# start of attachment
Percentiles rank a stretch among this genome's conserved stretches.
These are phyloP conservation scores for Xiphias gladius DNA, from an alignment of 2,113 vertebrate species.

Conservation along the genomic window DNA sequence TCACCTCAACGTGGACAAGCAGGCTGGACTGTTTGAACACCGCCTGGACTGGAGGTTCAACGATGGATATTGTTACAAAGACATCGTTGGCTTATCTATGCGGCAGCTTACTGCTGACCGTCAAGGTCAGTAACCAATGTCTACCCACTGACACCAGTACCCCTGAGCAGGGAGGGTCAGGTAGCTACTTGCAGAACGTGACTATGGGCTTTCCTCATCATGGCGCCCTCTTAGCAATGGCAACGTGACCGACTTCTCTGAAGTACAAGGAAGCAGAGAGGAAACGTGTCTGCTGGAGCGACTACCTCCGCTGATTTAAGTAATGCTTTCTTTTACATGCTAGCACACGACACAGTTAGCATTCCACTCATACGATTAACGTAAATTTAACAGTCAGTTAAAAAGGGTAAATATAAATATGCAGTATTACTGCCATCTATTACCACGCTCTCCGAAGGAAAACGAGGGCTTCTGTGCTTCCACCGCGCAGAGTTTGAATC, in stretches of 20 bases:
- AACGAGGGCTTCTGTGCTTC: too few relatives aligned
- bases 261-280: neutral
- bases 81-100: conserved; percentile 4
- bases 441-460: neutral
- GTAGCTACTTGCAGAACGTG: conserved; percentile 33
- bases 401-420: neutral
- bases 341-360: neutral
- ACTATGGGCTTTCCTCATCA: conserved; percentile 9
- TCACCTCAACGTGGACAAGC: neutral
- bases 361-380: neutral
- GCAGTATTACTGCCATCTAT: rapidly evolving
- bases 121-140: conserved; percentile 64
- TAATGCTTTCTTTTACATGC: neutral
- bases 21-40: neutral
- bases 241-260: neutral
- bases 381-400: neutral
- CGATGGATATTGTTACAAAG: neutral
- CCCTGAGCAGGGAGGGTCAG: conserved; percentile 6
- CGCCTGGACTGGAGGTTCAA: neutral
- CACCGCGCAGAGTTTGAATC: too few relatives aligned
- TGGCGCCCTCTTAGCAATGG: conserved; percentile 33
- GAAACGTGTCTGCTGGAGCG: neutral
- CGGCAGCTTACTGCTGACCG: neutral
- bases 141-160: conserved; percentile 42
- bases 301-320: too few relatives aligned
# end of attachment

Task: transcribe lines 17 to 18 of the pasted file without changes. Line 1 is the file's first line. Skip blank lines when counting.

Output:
- bases 21-40: neutral
- bases 241-260: neutral